Computerized Maintenance Management Software (CMMS) can increase your maintenance department’s efficiency by leaps and bounds. The biggest challenge facing a maintenance department with a newly acquired CMMS is the prospect of implementation. Many larger corporations will bring in a consultant to take care of the implementation of their preventive maintenance software. This is the fastest way to get your software up and running, but it is also the most costly. For maintenance departments looking for a more economical approach to implementation, they must take on this challenging task themselves.

It is important to start with a goal of what you would like your maintenance software to achieve and how you would like your CMMS to operate. If you begin with a vision of how your software will work once it goes live implementation will be a much simpler process with a greater probability of success. Remember; do not lose sight of your initial goals as the implementation process progresses. Losing focus on your end result may result in a system that is too complex for your users, meaning failure for your maintenance software.

The importance of selecting a CMMS that is simple to use is often underestimated. Massive features and complexity may be ideal for seasoned users, but will most certainly distract a new user from his initial goals. A simple solution to this problem is to select a system that offers enhancement modules for program expansion once you get the initial system up and running. This not only offers users more flexibility but also allows users to first become acclimated to using the maintenance software before expanding to a more complex version.

Implementation will be easier for a maintenance department that already has some sort of manual preventive maintenance system in place. If you do not have a manual system you may want to consider setting one up as a template before you begin implementing your new CMMS. At the very least, a coding system will need to be set up for your equipment and preventive maintenance tasks. When setting up a coding system, try to use meaningful codes that will be easy to remember, codes that make sense within your industry that everyone will be able to recognize. Many times the machine codes chosen for your CMMS implementation will be set up to conform to the accounting systems at the facility. Do this only if necessary. Again, do not forget your main objective for your CMMS implementation. Keep it simple. You do not want your maintenance technicians hunting through lists of codes that mean virtually nothing to them. Remember, ease of use is the key to success.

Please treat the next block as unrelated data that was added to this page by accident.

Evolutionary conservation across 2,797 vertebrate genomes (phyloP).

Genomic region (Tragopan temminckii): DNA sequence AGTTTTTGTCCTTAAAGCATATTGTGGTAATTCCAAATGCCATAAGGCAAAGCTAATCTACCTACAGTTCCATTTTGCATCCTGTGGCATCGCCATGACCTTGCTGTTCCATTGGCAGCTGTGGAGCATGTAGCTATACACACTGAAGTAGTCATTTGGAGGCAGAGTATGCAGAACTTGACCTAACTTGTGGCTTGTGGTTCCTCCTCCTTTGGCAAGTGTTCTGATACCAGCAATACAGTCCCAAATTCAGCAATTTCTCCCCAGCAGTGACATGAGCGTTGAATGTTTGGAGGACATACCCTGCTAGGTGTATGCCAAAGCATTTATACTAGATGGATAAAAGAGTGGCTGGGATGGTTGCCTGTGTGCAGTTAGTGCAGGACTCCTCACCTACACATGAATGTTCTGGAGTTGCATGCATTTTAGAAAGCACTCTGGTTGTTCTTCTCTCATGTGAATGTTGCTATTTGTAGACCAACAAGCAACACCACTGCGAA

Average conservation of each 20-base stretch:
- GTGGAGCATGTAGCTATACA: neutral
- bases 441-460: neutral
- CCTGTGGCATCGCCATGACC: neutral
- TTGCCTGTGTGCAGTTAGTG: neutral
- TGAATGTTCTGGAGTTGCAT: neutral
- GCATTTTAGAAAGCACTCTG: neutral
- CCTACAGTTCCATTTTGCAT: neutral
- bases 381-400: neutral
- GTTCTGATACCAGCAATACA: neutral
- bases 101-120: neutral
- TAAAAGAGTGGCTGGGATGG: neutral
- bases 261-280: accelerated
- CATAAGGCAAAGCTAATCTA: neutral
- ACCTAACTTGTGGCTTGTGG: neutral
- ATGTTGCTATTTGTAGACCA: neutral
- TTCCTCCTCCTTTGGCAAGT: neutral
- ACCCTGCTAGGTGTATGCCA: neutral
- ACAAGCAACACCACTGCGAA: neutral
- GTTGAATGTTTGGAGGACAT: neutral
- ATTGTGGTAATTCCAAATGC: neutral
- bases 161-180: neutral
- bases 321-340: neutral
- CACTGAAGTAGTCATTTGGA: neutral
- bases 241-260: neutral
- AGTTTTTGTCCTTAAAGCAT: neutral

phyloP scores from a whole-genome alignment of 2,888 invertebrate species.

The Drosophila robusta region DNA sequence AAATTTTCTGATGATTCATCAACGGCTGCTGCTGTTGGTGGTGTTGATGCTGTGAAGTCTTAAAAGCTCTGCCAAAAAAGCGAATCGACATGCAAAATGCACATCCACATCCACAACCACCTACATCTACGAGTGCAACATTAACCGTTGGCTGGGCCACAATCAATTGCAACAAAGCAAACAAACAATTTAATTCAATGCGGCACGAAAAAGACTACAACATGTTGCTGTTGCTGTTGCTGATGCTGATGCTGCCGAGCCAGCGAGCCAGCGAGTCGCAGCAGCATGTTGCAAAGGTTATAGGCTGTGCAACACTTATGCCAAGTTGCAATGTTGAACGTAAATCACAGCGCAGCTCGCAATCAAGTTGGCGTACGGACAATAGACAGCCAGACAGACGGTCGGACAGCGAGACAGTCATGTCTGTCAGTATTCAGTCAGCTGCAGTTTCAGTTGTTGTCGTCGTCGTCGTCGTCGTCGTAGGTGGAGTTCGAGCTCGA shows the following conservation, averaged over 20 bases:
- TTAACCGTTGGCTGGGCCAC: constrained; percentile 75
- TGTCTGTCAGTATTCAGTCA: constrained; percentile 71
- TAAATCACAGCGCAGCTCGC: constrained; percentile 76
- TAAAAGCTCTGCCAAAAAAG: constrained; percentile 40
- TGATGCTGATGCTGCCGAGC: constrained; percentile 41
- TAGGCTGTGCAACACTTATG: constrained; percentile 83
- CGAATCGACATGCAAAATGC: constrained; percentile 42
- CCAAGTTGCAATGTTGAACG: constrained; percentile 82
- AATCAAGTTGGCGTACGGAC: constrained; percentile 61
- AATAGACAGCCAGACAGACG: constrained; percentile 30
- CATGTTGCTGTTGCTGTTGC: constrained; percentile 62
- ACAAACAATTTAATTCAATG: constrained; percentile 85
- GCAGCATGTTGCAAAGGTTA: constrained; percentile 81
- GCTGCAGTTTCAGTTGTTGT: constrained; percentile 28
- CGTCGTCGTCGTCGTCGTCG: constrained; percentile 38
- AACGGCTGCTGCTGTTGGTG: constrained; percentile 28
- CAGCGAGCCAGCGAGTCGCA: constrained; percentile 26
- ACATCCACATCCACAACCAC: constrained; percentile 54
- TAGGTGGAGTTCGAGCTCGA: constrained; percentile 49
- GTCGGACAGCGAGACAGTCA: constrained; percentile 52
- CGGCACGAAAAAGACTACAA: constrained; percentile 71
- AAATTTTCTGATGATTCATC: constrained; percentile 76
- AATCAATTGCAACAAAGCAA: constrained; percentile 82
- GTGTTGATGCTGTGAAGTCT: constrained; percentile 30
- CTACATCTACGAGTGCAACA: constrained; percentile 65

Once you have decided on an appropriate coding method your next step will be to enter your Equipment. This may be an arduous task if you have a large number of equipment. The process may be finished more rapidly if you have chosen a program that contains a copy function. A copy function will allow you to swiftly enter similar equipment with the click of a single button. Innovative features like this will allow you to have fully operating preventive maintenance software within just a few days or even hours after installing the software.

The most important part of the implementation process is entering the preventive maintenance tasks for each piece of equipment. Once preventive maintenance work orders are being accomplished, the speed of the rest of your CMMS implementation will increase as a result of a reduction in emergency work that will allow more time to devote to the system. Fewer breakdowns and unscheduled tasks mean more time for constructive progress with your CMMS and maintenance management routines. Again, there are some features that you may look for in your CMMS that will help with this portion of implementation. A comprehensive library of industry-standard preventive maintenance tasks already compiled and ready for you to use is an invaluable tool that some maintenance software systems include. A quick scan of these included tasks will allow you to delete those, which do not apply to your equipment. This review of tasks will also identify what you need to add for tasks. This way the task library is adjusted to your needs.

The entry of inventory and purchasing data will be the next step of CMMS implementation. In most cases, this data can be entered on the fly as you are using the software, as it is not as critical to immediate successful CMMS operation as the equipment and preventive maintenance tasks.

A system administrator or maintenance manager should be appointed as the individual in charge of training all of the other users of the CMMS. If your maintenance department does not believe in and understand the system, you may hear the familiar excuse that “there was no time to do preventative maintenance.” Even the simplest preventive maintenance tasks can prevent minor problems from developing into major breakdowns. Get your maintenance department involved from the beginning! Keep them informed. Even if you do use a CMMS training consultant, they can play a part in the initial setup of the system, but do not expect them to fully implement it. You are what makes the system work!

Now you are ready for your system to Go Live! It is time for you to start using your CMMS on a daily basis and start measuring increases in your efficiency and seeing results on your bottom line.

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